New issue of Econ Journal Watch

It is here, along with the table of contents.  Here are two segments, reproduced from the front page of the journal:

Willie Mays, Mickey Mantle, and the Guy Next Door: Race, Ethnicity, and Baseball Card Prices

David Findlay and John Santos replicate an analysis of the market for baseball Hall-of-Famer rookie cards produced since 1947, when Jackie Robinson made his major-league debut. The earlier study did not find evidence of significant racial discrimination by card buyers. Having detected a pattern of data errors in that study, Findlay and Santos correct the errors, extend the analysis, and include Hispanics. Their more powerful analysis also finds no evidence of significant racial or ethnic discrimination.

  • The Findlay and Santos article
  • Robert Muñoz—one of the authors of the original study—acknowledges the corrections, applauds the extensions, and explores dimensions of the discrimination question that are not well illuminated by the findings of the investigation.

Characteristics of the Members of Twelve Economic Associations:

Using survey responses from 299 U.S. economics professors, the authors report on membership in the professional economic associations with names including the following terms: American, Eastern, Southern, Western, Econometric, Evolutionary Economics, Private Enterprise Education, Feminist Economics, Public Choice, Socio-Economics, Austrian Economics, and Radical Political Economics. Association membership is related to voting, policy views, and favorite economists.


This seems like a tough study to do right. There are only a few cards that will command significant premiums, and one of them is the Mickey Mantle rookie card, which is simultaneously
1) One of the greatest and most hyped rookies ever
2) One of the greatest and most iconic players ever
3) Produced in very limited quantities late in the year (legend has it that most copies of the card were dumped in the ocean)
4) The most famous baseball card ever

The way you deal with those four factors could completely determine your results.

... discard the outlier?

Is it me, or are those two abstracts particularly compelling data points in support of the argument that there is too much academic research of marginal value?

+1. It's not just you. These would be great classroom exercises but are not worthwhile for a research journal.

Well, that 's a relief. I'm not sure I'd be able to sleep at night, knowing there were racist baseball card collectors out there.

Indeed, most academic reseach is of dubious value (both in terms of total value and at the margin), but the problem is the "hindsight effect" -- we don't know ahead of time what research is worthwhile until far later in the future, because what is of value is decided by the relevant research community and by external social forces as well -- thus, we must not only tolerate, but also celebrate marginal research in order to extract the occasional gem from the pile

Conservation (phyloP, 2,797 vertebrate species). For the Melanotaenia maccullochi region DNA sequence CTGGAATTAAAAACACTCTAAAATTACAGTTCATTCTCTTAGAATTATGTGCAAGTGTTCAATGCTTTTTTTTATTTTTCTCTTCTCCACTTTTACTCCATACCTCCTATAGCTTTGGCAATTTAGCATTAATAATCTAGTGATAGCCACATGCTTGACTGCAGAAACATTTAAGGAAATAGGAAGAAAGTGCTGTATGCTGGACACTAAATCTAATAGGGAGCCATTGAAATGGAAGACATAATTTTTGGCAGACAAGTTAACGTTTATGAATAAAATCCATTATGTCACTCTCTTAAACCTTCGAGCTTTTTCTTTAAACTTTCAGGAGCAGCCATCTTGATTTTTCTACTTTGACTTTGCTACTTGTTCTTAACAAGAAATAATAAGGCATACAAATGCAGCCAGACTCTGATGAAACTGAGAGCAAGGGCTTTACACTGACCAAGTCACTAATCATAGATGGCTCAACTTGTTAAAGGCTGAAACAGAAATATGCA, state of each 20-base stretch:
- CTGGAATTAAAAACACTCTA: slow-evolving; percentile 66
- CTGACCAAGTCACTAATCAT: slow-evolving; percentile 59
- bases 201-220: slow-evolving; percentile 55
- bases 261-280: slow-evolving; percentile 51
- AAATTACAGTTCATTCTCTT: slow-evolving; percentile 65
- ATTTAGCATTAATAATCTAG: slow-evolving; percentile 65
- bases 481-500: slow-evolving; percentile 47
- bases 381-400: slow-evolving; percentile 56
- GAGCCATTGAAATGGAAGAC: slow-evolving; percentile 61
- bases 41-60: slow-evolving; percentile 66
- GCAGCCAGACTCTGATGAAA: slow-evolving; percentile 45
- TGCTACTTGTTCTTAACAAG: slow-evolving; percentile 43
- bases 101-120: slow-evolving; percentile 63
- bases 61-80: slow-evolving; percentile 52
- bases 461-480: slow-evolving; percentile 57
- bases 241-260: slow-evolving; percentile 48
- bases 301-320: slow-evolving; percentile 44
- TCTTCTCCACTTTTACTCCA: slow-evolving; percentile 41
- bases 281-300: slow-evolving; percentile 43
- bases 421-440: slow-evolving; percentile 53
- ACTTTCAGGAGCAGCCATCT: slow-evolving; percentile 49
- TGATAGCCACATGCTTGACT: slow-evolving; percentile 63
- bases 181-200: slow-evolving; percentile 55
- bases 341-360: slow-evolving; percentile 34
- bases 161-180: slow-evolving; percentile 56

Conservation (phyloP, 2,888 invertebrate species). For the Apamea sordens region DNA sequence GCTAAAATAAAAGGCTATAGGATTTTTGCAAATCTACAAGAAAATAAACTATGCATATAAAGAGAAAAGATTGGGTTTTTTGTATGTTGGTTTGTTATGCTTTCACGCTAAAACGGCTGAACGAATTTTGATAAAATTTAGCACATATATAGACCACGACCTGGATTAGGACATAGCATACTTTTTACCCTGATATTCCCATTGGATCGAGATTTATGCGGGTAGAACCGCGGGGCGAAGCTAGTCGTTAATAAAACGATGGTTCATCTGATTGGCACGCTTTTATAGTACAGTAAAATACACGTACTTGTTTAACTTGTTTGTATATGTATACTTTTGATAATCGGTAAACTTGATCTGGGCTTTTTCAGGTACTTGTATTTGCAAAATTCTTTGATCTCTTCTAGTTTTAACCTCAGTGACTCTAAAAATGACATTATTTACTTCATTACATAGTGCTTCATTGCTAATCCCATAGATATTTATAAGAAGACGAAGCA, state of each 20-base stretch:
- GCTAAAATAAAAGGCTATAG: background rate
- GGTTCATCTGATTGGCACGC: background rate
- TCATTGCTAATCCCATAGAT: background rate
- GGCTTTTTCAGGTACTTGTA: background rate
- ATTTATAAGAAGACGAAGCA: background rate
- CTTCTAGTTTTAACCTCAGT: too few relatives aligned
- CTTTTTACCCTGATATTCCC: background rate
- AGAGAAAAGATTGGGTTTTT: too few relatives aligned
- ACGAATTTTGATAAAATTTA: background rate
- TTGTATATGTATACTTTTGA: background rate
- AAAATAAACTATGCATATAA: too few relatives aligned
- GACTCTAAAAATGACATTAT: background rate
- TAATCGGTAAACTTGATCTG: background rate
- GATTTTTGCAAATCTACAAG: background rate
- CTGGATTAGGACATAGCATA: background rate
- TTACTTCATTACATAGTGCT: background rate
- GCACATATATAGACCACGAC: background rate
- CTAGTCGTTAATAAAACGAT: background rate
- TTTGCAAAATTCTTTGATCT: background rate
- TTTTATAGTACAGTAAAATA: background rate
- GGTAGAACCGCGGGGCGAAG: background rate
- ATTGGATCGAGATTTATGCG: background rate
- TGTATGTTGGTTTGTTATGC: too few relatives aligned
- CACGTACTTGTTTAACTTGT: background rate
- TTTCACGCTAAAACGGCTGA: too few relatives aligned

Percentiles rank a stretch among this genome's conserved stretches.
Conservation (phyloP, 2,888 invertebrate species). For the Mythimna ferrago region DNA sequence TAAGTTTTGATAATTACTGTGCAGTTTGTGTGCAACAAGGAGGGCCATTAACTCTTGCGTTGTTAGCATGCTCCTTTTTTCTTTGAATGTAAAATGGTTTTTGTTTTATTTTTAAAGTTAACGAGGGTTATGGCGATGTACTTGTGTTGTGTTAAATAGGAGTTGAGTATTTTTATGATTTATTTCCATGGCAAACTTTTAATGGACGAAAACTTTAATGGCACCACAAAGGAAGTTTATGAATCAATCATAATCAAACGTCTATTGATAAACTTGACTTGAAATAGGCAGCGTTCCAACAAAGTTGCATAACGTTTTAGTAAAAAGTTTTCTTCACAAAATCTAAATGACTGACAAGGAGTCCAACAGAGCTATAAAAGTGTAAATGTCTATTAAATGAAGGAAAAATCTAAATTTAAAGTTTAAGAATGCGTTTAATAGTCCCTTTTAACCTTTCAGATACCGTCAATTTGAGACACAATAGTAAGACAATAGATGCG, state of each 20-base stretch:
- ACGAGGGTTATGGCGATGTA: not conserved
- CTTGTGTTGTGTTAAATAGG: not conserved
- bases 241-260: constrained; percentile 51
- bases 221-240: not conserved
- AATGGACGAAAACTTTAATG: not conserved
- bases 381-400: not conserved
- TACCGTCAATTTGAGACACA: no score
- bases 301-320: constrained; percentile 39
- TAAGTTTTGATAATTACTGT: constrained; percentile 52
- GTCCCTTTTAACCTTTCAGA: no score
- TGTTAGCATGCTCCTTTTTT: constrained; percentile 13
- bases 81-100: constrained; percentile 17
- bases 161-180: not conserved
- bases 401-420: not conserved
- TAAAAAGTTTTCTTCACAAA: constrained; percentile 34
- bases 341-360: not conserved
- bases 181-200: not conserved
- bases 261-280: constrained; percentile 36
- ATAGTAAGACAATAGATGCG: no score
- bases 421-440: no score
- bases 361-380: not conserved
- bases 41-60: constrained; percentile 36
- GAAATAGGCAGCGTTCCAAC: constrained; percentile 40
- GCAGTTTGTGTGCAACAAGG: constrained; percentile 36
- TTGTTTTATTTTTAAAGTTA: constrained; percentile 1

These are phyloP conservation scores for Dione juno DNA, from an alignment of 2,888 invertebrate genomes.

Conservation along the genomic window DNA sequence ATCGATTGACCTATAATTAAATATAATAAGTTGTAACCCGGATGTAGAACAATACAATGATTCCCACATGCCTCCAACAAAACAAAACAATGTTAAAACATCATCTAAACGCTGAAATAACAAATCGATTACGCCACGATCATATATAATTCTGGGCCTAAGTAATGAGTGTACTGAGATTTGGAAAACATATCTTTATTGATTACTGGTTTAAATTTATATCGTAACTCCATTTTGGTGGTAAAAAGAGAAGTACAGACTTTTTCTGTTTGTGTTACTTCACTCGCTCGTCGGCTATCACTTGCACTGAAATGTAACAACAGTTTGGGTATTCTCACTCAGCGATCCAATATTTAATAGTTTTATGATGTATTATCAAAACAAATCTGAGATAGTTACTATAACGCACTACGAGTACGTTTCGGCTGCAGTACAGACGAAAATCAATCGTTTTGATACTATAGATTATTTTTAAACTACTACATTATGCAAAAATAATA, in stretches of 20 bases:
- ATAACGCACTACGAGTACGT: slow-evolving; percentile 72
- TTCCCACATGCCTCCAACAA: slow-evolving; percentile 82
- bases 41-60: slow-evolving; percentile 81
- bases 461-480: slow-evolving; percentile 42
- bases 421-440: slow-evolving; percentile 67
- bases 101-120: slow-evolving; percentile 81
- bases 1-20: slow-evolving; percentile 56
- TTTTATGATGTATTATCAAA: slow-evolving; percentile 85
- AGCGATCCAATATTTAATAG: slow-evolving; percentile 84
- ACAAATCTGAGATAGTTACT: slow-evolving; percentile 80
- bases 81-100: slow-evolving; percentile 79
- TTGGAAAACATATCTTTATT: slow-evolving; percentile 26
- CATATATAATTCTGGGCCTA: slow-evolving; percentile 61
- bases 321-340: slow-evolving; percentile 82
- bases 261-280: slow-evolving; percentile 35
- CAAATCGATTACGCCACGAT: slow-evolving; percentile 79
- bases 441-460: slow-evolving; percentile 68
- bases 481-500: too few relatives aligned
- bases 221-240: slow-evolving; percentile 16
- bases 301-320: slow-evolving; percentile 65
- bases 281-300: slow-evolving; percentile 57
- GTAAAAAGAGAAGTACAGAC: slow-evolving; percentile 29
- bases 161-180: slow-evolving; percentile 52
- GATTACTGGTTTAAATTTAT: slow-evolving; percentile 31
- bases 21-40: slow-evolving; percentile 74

Enrique- point taken. But seriously, going in, would it not be clear that assessing the racism of baseball cards trades is just a teensy bit ... I dunno ... Neither here nor there?

But what if the authors had stumbled upon an amazing new technique for analysing the data that could be applied to other, much more worthwhile, situations.

Are there any baseball card collectors who aren't white? Any baseball statistics analysts who aren't white? If there are, they aren't numerous.

Dmitri Young would like a word with you:

It`s great when economists think about the great problems like baseball cards. Forget the business cycle, forget growth.

Karl; there is no "business cycle", there is just optimization along an imbalanced path!

About the study - so what? So what if baseball card collectors don't favor the cards of colored athletes?

Most baseball card collectors are non-colored. So too are most coin shop owners and sports memorabilia shop owners. Americans have the right to like who they want to and dislike who they don't. Let Obama start buying colored players' sports memorabilia and maybe his demand can artificially spike the price/value of that crap.

Beckett (the price guide which the authors use) grades cards themselves for a fee. Because of this, the prices that are used by both sets of authors in their studies are subject to a moral hazard problem in that the individual firm that reports the prices also influences the prices by controlling some of the supply of high-graded cards. Moreover, the prices reported in the price guides are for ungraded cards, but the bulk of vintage cards are graded. These facts were unmentioned by both sets of authors.

It would have been nice if the authors who tried to replicate this study took completed auctions of PSA-graded cards from eBay and other auction houses to build their price series. That approach would have generated a more compelling price series to test the racial assertions, since those prices are market outcomes. However, since the prices used don't represent the market in any way (nobody in the market uses Beckett any longer, and Beckett has moved away from its price guide portion of the business) it's difficult to say that this replication sheds any more light on the question than the original study, since neither study really captures the dynamics of the baseball card industry with any precision.

Some great responses, guys. You may consider reading my response piece. I speak to larger issues to take into consideration in I what believe to be compelling manner. Click on above for access to the PDF.

Comments for this post are closed